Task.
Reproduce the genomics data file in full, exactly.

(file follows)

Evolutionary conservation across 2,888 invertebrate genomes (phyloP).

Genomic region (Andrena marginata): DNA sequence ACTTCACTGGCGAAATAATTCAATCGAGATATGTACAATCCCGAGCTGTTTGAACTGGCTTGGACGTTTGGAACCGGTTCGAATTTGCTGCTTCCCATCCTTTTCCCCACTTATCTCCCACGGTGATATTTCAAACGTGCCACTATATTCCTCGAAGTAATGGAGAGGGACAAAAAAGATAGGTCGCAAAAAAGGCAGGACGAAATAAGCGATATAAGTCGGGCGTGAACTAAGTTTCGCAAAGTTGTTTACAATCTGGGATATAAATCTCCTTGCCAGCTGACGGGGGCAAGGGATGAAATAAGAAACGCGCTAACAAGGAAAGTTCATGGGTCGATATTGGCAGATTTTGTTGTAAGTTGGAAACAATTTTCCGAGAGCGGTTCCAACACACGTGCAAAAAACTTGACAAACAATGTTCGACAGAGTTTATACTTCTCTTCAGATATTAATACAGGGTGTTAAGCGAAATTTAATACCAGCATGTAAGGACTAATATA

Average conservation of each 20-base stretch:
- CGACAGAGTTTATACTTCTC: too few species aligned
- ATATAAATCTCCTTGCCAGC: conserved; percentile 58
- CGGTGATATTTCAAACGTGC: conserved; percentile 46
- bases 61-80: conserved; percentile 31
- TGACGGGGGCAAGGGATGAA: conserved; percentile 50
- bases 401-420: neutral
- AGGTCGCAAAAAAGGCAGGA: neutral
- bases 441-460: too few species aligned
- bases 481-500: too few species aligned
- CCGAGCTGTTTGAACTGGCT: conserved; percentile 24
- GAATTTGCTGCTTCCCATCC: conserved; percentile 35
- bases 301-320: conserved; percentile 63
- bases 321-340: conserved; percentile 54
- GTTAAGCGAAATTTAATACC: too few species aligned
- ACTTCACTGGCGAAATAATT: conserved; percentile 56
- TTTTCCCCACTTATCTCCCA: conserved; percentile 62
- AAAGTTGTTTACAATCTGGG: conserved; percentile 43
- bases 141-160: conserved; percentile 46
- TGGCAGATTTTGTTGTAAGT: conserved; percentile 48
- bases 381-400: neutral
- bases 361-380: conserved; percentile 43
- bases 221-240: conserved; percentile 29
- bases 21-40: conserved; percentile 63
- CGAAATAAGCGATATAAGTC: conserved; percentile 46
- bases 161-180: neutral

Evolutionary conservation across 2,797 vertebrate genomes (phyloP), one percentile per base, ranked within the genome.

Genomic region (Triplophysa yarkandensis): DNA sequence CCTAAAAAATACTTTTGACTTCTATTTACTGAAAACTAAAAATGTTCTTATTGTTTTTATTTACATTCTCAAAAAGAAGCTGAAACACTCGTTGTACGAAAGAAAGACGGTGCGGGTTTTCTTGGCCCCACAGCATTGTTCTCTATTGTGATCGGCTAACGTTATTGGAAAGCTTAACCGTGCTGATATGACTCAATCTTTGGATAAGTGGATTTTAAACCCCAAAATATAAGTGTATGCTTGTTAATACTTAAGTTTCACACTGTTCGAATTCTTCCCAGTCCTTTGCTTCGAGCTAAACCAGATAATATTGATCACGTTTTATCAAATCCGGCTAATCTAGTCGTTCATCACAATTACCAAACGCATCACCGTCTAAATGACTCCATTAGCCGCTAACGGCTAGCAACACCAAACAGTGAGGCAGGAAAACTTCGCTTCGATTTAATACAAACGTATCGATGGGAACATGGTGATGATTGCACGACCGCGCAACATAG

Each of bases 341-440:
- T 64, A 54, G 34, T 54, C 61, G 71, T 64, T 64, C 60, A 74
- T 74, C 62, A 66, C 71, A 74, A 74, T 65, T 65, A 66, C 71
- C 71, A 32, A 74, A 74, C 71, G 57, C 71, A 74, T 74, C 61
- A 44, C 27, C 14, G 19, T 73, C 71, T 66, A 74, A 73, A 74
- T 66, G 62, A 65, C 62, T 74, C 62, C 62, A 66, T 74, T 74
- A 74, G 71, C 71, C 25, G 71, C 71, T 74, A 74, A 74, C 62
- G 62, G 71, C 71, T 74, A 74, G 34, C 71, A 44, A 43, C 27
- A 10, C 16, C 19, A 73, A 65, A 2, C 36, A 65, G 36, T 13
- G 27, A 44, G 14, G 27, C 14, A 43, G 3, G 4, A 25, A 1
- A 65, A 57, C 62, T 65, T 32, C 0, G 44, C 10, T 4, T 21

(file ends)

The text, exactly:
Evolutionary conservation across 2,888 invertebrate genomes (phyloP).

Genomic region (Andrena marginata): DNA sequence ACTTCACTGGCGAAATAATTCAATCGAGATATGTACAATCCCGAGCTGTTTGAACTGGCTTGGACGTTTGGAACCGGTTCGAATTTGCTGCTTCCCATCCTTTTCCCCACTTATCTCCCACGGTGATATTTCAAACGTGCCACTATATTCCTCGAAGTAATGGAGAGGGACAAAAAAGATAGGTCGCAAAAAAGGCAGGACGAAATAAGCGATATAAGTCGGGCGTGAACTAAGTTTCGCAAAGTTGTTTACAATCTGGGATATAAATCTCCTTGCCAGCTGACGGGGGCAAGGGATGAAATAAGAAACGCGCTAACAAGGAAAGTTCATGGGTCGATATTGGCAGATTTTGTTGTAAGTTGGAAACAATTTTCCGAGAGCGGTTCCAACACACGTGCAAAAAACTTGACAAACAATGTTCGACAGAGTTTATACTTCTCTTCAGATATTAATACAGGGTGTTAAGCGAAATTTAATACCAGCATGTAAGGACTAATATA

Average conservation of each 20-base stretch:
- CGACAGAGTTTATACTTCTC: too few species aligned
- ATATAAATCTCCTTGCCAGC: conserved; percentile 58
- CGGTGATATTTCAAACGTGC: conserved; percentile 46
- bases 61-80: conserved; percentile 31
- TGACGGGGGCAAGGGATGAA: conserved; percentile 50
- bases 401-420: neutral
- AGGTCGCAAAAAAGGCAGGA: neutral
- bases 441-460: too few species aligned
- bases 481-500: too few species aligned
- CCGAGCTGTTTGAACTGGCT: conserved; percentile 24
- GAATTTGCTGCTTCCCATCC: conserved; percentile 35
- bases 301-320: conserved; percentile 63
- bases 321-340: conserved; percentile 54
- GTTAAGCGAAATTTAATACC: too few species aligned
- ACTTCACTGGCGAAATAATT: conserved; percentile 56
- TTTTCCCCACTTATCTCCCA: conserved; percentile 62
- AAAGTTGTTTACAATCTGGG: conserved; percentile 43
- bases 141-160: conserved; percentile 46
- TGGCAGATTTTGTTGTAAGT: conserved; percentile 48
- bases 381-400: neutral
- bases 361-380: conserved; percentile 43
- bases 221-240: conserved; percentile 29
- bases 21-40: conserved; percentile 63
- CGAAATAAGCGATATAAGTC: conserved; percentile 46
- bases 161-180: neutral

Evolutionary conservation across 2,797 vertebrate genomes (phyloP), one percentile per base, ranked within the genome.

Genomic region (Triplophysa yarkandensis): DNA sequence CCTAAAAAATACTTTTGACTTCTATTTACTGAAAACTAAAAATGTTCTTATTGTTTTTATTTACATTCTCAAAAAGAAGCTGAAACACTCGTTGTACGAAAGAAAGACGGTGCGGGTTTTCTTGGCCCCACAGCATTGTTCTCTATTGTGATCGGCTAACGTTATTGGAAAGCTTAACCGTGCTGATATGACTCAATCTTTGGATAAGTGGATTTTAAACCCCAAAATATAAGTGTATGCTTGTTAATACTTAAGTTTCACACTGTTCGAATTCTTCCCAGTCCTTTGCTTCGAGCTAAACCAGATAATATTGATCACGTTTTATCAAATCCGGCTAATCTAGTCGTTCATCACAATTACCAAACGCATCACCGTCTAAATGACTCCATTAGCCGCTAACGGCTAGCAACACCAAACAGTGAGGCAGGAAAACTTCGCTTCGATTTAATACAAACGTATCGATGGGAACATGGTGATGATTGCACGACCGCGCAACATAG

Each of bases 341-440:
- T 64, A 54, G 34, T 54, C 61, G 71, T 64, T 64, C 60, A 74
- T 74, C 62, A 66, C 71, A 74, A 74, T 65, T 65, A 66, C 71
- C 71, A 32, A 74, A 74, C 71, G 57, C 71, A 74, T 74, C 61
- A 44, C 27, C 14, G 19, T 73, C 71, T 66, A 74, A 73, A 74
- T 66, G 62, A 65, C 62, T 74, C 62, C 62, A 66, T 74, T 74
- A 74, G 71, C 71, C 25, G 71, C 71, T 74, A 74, A 74, C 62
- G 62, G 71, C 71, T 74, A 74, G 34, C 71, A 44, A 43, C 27
- A 10, C 16, C 19, A 73, A 65, A 2, C 36, A 65, G 36, T 13
- G 27, A 44, G 14, G 27, C 14, A 43, G 3, G 4, A 25, A 1
- A 65, A 57, C 62, T 65, T 32, C 0, G 44, C 10, T 4, T 21